This qualitative study explored the communication experiences of clinical educators who provide patient education on behalf of pharmaceutical company sponsors. It investigated how these educators navigate a medical encounter within the domain of three regulatory drivers—on-label compliance, fair-balance presentation, and adverse event reporting. The study used the ecological model of communication in medical encounters and the theory of Communication Privacy Management (CPM) as the lenses for interpreting the data. The main data were telephonic interviews with twenty-six clinical educators who delivered education services for pharmaceutical companies. Member checking, in the form of three post-interview focus groups, was also used.
Seven themes emerged: (a) political/legal contexts factors greatly influenced clinical educators’ communication with patients; (b) the influence of factors within this contexts would frequently force educators to experience ethical dilemmas; (c) a new context, the disease and treatment context, emerged from the interviews as having significant influence in the conversation dynamics; (d) educators employed communication strategies to better navigate within the political/legal and disease and treatment context ecological factors; (e) educators believed they needed to establish and maintain trust throughout the engagement process for them to successfully solicit meaningful patient disclosures; (f) educators managed the information disclosed to them by patients using routinized rules as well as changing rules; and (g) educators managed multiple types of confidant roles with patients including stakeholder, deliberate, and reluctant.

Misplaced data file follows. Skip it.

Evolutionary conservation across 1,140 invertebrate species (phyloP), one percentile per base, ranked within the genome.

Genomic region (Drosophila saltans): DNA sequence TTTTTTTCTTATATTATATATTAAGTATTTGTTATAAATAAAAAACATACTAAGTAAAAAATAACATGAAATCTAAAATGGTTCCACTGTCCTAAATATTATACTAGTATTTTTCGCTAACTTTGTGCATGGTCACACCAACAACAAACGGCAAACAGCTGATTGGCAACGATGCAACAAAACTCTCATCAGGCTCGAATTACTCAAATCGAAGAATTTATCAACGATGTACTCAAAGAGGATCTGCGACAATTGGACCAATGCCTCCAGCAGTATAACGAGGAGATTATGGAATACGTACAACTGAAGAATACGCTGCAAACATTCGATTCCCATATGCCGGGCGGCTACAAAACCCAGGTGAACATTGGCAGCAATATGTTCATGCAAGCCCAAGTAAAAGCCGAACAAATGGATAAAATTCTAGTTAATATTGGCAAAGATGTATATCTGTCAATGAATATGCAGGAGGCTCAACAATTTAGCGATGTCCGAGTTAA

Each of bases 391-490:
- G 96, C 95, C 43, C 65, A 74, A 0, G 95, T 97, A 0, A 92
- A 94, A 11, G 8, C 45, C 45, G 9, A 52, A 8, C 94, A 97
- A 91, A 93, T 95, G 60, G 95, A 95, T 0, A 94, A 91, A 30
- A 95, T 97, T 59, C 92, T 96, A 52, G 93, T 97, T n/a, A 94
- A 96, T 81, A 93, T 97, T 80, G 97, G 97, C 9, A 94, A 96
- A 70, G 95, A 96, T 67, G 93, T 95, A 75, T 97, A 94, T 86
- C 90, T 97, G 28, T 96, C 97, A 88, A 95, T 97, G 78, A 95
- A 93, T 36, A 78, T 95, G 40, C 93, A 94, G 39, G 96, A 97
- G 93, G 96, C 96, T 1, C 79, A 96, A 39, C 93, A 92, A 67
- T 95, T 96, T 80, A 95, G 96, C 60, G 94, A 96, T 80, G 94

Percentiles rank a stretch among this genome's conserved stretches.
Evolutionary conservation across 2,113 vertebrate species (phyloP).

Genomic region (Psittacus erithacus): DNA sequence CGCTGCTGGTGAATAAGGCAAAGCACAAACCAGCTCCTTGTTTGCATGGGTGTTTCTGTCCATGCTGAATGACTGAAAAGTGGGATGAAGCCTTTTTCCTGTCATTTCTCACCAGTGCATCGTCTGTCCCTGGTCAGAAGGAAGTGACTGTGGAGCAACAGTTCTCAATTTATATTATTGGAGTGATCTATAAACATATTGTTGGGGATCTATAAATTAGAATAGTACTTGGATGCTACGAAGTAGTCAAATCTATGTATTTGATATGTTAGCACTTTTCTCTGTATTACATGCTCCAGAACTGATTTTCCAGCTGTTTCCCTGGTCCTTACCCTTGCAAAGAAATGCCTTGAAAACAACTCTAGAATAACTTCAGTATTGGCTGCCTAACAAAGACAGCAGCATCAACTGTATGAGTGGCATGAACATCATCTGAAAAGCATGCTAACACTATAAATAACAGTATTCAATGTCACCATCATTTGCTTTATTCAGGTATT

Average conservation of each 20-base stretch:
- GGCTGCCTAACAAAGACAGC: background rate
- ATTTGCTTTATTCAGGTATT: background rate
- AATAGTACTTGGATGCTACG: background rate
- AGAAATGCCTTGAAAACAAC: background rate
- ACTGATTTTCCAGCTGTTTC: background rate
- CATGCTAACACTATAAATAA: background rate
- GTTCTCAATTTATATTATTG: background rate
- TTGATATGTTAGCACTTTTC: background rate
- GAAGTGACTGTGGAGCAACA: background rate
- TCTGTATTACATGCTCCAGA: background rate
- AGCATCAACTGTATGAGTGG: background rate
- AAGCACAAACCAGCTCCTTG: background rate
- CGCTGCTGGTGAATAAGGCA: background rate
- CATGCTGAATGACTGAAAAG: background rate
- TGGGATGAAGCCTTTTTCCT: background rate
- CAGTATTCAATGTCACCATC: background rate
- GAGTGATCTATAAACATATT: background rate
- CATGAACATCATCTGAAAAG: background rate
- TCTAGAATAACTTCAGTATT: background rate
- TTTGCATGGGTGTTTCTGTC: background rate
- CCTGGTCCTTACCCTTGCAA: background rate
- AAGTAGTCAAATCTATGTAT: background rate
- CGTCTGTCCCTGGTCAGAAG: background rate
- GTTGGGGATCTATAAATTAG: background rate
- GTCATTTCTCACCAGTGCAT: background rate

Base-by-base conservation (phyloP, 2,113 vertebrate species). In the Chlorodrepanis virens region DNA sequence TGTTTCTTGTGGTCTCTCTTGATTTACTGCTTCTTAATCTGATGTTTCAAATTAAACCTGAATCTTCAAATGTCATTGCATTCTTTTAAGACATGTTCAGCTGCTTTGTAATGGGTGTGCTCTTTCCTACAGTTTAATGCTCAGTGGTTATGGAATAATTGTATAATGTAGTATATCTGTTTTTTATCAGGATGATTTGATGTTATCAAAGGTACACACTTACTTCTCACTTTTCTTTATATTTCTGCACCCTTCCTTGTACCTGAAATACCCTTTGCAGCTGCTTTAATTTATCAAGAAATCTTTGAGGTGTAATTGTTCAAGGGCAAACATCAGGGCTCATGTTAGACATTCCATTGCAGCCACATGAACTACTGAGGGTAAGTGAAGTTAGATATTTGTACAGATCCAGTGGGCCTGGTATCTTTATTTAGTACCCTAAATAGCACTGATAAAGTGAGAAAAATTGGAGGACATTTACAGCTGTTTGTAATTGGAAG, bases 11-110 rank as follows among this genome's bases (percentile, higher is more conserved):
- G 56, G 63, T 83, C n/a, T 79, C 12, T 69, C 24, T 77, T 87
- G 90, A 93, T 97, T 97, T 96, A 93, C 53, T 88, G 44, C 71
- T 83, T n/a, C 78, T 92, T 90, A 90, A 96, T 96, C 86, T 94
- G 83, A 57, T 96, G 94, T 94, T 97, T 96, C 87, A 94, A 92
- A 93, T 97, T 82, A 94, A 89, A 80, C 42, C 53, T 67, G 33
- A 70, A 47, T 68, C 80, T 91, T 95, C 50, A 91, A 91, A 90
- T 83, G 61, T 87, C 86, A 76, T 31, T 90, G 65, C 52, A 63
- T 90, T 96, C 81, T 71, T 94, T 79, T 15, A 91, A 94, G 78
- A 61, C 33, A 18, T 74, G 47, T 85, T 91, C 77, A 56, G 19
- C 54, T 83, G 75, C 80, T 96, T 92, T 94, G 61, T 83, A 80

A main implication for this study is that educators feel ethically and morally bound to do whatever was necessary to avoid breaching the trust they established with patients. For some, this attitude prevailed over their obligation to deliver a compliant educational engagement. Hence, pharmaceutical companies need to recognize that for many of their clinical educators, the question of whether to be compliant is not a legal or policy matter. It is a moral and ethical issue.
That being said, educators were also skilled at using communication strategies to navigate through the compliance and disease and treatment barriers that functioned as self-management barriers. Many of those skills often served to influence the way educators created privacy rules and managed privacy decisions related to their patient engagements.
|Advisor:||Bute, Jennifer J.|
|Commitee:||Matthias, Marianne S., Petronio, Sandra G., Jones, Josette|
|School:||Indiana University - Purdue University Indianapolis|
|School Location:||United States -- Indiana|
|Source:||DAI-A 82/2(E), Dissertation Abstracts International|
|Subjects:||Communication, Pharmaceutical sciences, Health education|
|Keywords:||Ecological, Education, Health communication, Pharmaceutical, Privacy, Qualitative|
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